The Igra D'Pirka explains based on Kabbala that when one departs on a journey the Shechina accompanies him. If he were to return home it would be presumptuous of him to expect the Shechina to wait for him and it may depart leaving him at danger. Based on this he proposes that it should only apply to one leaving his own house at the beginning of a trip, but not a hotel on the way. However, he concludes that there is no proof for this leniency and one should be machmir. The Shoel U'Meishiv brings a Gemorra Berachos 53B where an Amora returned to his hotel and was rewarded from Shamayim as proof that it only applies to ones home, But the Shmira M'alya counters that there he returned for the mitzva of reciting Birkas HaMazon in the place he ate his meal and does not prove one may return for non-Mitzva related needs. The Shivim T'marim brings from the Medrash Bereshis Rabba 77 How two Tanaim emulated Yaakov Avinu by returning to their hotel to search for forgotten merchandise and were commended for their behavior. The sefer Mili D'Chasidusa rules that one may be lenient when leaving a way stop based on the common minhag. He also adds that in general one may return even home to take leave of someone you forgot to say goodbye to. The Kaf HaChaim in YD 116:162 limits the issue to one who is departing on a long trip to a distant destination. The Shivim T'marim writes that this only applies if one forgot an item, but one may return home for any other reason. The Shmira M'alya, as mentioned previously, allows one to return for a dvar mitzva.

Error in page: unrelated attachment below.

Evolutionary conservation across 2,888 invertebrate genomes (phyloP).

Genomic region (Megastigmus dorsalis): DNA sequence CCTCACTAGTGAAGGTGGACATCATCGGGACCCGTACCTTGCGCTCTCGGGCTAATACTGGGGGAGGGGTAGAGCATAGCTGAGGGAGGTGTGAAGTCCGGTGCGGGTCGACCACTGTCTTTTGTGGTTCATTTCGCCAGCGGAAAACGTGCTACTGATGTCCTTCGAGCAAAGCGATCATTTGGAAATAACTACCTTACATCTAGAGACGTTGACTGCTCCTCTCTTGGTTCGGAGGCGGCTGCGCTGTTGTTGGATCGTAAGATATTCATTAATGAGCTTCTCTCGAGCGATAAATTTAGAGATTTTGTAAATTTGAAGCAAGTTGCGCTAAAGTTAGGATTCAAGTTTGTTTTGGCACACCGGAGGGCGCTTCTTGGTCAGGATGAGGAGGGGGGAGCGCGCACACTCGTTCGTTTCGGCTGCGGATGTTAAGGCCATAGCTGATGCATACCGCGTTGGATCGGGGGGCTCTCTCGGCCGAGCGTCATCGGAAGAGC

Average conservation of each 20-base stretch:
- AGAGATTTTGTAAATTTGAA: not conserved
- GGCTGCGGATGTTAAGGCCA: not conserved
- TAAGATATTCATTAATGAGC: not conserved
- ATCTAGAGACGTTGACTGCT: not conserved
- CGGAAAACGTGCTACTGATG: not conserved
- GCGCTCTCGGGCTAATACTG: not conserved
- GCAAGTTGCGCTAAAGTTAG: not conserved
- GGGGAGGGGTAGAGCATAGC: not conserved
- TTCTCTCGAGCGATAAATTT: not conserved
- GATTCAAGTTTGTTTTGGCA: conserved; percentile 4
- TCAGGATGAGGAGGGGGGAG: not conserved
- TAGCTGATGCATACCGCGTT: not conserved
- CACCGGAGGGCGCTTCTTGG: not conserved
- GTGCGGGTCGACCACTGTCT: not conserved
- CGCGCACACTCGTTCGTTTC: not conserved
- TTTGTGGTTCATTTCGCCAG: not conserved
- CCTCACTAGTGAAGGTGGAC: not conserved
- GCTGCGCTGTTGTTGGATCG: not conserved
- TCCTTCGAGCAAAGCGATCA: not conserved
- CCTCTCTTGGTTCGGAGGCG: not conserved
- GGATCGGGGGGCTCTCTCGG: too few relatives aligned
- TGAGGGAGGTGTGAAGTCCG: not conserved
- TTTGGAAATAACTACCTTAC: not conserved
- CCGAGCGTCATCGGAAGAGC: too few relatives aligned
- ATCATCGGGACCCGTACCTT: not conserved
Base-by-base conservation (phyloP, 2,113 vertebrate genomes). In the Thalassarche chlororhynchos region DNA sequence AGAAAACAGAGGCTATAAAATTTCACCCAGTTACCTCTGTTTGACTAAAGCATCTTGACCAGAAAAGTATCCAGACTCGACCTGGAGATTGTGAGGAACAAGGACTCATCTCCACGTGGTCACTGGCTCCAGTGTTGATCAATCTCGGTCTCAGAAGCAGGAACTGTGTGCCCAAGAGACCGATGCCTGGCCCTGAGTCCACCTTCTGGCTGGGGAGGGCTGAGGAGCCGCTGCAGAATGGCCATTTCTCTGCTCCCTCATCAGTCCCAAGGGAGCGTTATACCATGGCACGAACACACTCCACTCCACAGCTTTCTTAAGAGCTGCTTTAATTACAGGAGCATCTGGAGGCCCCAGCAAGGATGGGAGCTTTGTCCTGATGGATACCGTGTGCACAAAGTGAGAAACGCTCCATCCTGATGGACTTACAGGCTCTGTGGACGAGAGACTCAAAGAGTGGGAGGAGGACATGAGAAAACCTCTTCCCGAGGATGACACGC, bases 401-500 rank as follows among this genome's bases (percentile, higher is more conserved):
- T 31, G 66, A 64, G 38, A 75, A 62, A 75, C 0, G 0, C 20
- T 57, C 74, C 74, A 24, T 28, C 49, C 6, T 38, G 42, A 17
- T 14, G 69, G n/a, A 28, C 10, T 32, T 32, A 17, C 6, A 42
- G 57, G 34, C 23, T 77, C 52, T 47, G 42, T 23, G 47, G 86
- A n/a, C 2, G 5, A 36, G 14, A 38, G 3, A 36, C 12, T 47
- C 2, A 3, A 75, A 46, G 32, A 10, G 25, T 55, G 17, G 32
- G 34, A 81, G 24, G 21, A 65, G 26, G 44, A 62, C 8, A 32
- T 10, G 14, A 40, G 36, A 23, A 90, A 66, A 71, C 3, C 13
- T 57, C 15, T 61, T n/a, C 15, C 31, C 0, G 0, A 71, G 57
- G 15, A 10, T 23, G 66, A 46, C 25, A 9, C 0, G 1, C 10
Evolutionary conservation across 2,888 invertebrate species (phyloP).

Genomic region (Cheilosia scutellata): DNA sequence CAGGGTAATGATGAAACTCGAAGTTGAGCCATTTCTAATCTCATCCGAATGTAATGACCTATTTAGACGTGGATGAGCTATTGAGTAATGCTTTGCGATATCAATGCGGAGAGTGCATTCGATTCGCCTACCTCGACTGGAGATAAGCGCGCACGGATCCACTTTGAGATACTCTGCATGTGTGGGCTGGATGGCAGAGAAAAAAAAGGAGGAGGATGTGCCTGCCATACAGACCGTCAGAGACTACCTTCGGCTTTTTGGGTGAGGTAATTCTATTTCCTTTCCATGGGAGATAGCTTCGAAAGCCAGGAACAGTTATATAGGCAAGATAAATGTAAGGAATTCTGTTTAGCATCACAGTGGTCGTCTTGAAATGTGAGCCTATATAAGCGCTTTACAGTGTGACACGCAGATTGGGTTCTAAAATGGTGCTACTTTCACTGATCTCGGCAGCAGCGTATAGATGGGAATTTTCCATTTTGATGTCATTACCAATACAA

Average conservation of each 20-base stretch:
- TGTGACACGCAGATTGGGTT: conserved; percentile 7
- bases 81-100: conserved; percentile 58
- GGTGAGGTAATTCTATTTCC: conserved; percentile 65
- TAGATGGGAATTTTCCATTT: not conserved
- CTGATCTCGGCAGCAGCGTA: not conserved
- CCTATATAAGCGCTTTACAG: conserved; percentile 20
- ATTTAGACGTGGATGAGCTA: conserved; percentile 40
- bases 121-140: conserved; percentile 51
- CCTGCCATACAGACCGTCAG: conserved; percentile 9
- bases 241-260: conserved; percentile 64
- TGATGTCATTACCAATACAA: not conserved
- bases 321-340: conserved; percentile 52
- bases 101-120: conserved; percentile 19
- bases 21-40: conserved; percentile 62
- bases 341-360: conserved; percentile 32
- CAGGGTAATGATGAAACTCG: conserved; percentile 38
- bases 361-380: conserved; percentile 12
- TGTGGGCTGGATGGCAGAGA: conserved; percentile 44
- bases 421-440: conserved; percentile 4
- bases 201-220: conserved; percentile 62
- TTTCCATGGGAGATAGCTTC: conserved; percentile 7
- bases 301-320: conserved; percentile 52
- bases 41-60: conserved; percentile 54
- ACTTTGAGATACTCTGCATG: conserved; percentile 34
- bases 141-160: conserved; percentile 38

Generally, the Noda B'Yehuda tinyana EH 79 puts the entire Tzavah of R' Yehuda HaChasid in perspective that it only applies to his descendents. Based on all the above, it seems one may certainly be lenient.